A new study: How overpaid CEOs tank their firms

BY Simone Pathe  February 26, 2014 at 5:43 PM EST
CEOs who receive higher incentive compensation display overconfident behavior, taking risks that hurt future returns. Photo by Reza Estakhrian/Stone via Getty Images.

CEOs who receive higher incentive compensation display overconfident behavior, taking risks that hurt future returns. Photo by Reza Estakhrian/Stone via Getty Images.

Economic inequality. The issue has preoccupied liberals and conservatives alike this winter, and while they frame the problem differently, the evidence is indisputable: the gap between the bottom and top of the income ladder is widening, and has been for decades.

Our extensive series on the subject, complete with startling data, the libertarian response, and the “Do You Live in a Bubble?” quiz can be accessed here.

Of course wages for some middle class earners have been stagnant; that’s an obvious part of the problem. But enlarging the gulf is the explosive growth of income at the tippy top.

Why are those Olympian earners, racking up hundreds of times their average employees’ compensation, bringing home whole sties’ full of bacon? Just what are they being compensated for?

The CEOs, or at least their PR departments, have now felt the skeptical scrutiny.

Last week, Virginia Rometty, CEO of IBM, became one of the latest chief executives to turn down compensation on top of her $1.5 million salary.

“In view of the company’s overall full-year results, my senior team and I have recommended that we forgo our personal annual incentive payments for 2013,” she announced.

Much of the ire has been provoked by CEOs earning more than their desk jobs would seem to merit. It’s been framed as a matter of fairness — how a top-heavy pay structure demeans the average worker.

While places like Switzerland have entertained capping compensation so that what the highest-paid workers take-home can’t exceed 12 times what the lowest-paid employees make (though a referendum to that effect was defeated at the polls), America’s business culture — indeed its national mythology — feeds on the possibility of ever greater rewards.

If you couldn’t offer CEOs higher pay, General Electric CEO Jack Welch told Paul Solman years ago, you’d have trouble luring the best talent.

Here’s an excerpt of Paul’s interview with Welch, where he makes that point:

JACK WELCH: I mean, General Electric had — I don’t know the number, whether it was 7,000 or 10,000 millionaires. That happened because stock ownership was spread throughout the company, and a lot of people benefited.

The CEO, yes, got excessive amounts or large amounts. Well, I can say…

PAUL SOLMAN: (Laughs) Is it excessive?

JACK WELCH: It was large. It was very much… you… I can’t justify the absolute number. All I know is that tomorrow morning, if you want to cap it, you’d be the dumbest guy in town because…

PAUL SOLMAN: The dumbest guy in the whole town?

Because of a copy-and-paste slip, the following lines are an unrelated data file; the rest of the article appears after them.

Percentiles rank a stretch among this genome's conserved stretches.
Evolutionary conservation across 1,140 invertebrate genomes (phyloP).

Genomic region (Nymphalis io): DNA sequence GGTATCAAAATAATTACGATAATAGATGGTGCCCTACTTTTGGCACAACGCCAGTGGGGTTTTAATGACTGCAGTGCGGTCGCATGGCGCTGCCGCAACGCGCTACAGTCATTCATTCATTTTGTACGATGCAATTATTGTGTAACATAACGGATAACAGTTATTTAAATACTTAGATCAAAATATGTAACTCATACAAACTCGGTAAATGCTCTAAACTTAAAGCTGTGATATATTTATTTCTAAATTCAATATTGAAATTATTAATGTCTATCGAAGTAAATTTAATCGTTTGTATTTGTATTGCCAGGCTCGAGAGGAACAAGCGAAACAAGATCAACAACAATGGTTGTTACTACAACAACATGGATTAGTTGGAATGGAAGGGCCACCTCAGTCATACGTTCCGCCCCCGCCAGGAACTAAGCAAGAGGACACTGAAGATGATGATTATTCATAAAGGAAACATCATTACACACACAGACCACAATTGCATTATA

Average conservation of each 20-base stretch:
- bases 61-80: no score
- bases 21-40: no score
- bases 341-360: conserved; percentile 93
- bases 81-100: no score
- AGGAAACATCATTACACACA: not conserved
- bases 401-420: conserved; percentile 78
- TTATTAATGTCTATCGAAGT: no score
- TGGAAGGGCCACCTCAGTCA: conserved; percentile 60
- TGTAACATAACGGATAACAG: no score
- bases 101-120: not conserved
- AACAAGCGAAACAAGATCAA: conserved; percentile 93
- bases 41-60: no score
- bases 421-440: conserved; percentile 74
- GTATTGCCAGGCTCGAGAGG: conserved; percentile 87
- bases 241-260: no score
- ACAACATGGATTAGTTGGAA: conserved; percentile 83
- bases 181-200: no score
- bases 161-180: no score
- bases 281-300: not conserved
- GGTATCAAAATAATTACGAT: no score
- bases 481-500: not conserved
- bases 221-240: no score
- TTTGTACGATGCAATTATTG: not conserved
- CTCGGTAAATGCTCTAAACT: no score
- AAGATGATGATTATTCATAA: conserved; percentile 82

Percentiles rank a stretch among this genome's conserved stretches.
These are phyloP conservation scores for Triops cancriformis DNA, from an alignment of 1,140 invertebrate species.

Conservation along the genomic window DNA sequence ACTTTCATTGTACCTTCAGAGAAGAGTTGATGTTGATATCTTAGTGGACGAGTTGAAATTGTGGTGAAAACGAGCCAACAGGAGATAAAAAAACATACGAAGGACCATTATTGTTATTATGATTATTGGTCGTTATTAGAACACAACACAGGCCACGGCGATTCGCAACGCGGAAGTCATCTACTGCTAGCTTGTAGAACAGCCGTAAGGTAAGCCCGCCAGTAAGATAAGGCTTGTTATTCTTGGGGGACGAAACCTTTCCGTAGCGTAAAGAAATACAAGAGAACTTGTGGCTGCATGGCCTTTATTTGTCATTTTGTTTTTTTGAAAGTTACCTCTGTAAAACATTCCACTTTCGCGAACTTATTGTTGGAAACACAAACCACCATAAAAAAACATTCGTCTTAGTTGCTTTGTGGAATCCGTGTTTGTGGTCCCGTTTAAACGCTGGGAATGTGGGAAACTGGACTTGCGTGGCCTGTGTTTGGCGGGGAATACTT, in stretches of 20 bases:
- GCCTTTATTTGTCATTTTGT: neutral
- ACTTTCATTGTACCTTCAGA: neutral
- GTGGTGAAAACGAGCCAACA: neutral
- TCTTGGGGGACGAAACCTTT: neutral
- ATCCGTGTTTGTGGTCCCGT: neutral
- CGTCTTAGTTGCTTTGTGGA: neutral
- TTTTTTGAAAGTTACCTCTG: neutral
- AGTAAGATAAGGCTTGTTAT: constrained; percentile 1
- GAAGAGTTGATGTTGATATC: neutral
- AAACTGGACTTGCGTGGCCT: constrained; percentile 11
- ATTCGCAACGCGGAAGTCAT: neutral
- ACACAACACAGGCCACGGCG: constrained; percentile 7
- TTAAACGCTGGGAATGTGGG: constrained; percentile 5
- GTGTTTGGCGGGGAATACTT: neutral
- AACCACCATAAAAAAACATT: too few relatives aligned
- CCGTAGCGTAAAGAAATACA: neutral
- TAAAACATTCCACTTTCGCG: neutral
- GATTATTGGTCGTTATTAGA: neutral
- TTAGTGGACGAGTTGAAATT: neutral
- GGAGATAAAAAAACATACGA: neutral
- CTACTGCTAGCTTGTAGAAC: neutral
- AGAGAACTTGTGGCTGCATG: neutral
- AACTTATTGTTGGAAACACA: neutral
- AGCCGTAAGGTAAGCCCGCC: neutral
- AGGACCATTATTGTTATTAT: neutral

JACK WELCH: The whole town. Because what you would do is you would challenge the free enterprise system.

And what you would say to people that own WorldCom shares tomorrow that are out trying to hire a CEO, “You can only pay that CEO so much.” Or Tyco, who just had to replace their CEO, “You’d only pay them so much.” How do you think they get people to go take those jobs, take those high risks?

PAUL SOLMAN: You don’t think you could get somebody to take the job at Tyco or WorldCom or perhaps a place that’s a little less besmirched?

JACK WELCH: No, I’m giving you troubled situations.

PAUL SOLMAN: Yes. The worst — the worst of the worst; but you don’t think you could get people to do that job for less money than…

JACK WELCH: You won’t get the best people, because the best people are being paid very well where they are.

That’s what free markets are all about.

But what if extraordinary, or “excess” compensation of CEOs, is actually correlated with lower future returns for their firms? Then the pay trend becomes a subversion of economic logic. And that’s just what a new academic study reports.

The study about pay for non-performance is catching the attention not just of Occupy types, but of industry insiders who look to CEO compensation as an indicator of firm performance.

Theoretically, the structure of corporate compensation should motivate CEOs to perform well for their firms, aligning CEO and shareholder incentives. And some previous research cited in the study’s literature review supposedly found as much. But using a much bigger data set (of S&P 1500 firms) over a longer time span (1994-2011), this study finds a negative association between high compensation and a firm’s future stock performance.

Looking at the CEOs whose compensation placed them in the top 10 percent, the authors were surprised to see that over the next one to three years, their firms underperformed the market — by 5 to 10 percent. That’s a huge loss of shareholder wealth, said one of its lead authors, Michael Cooper of the University of Utah.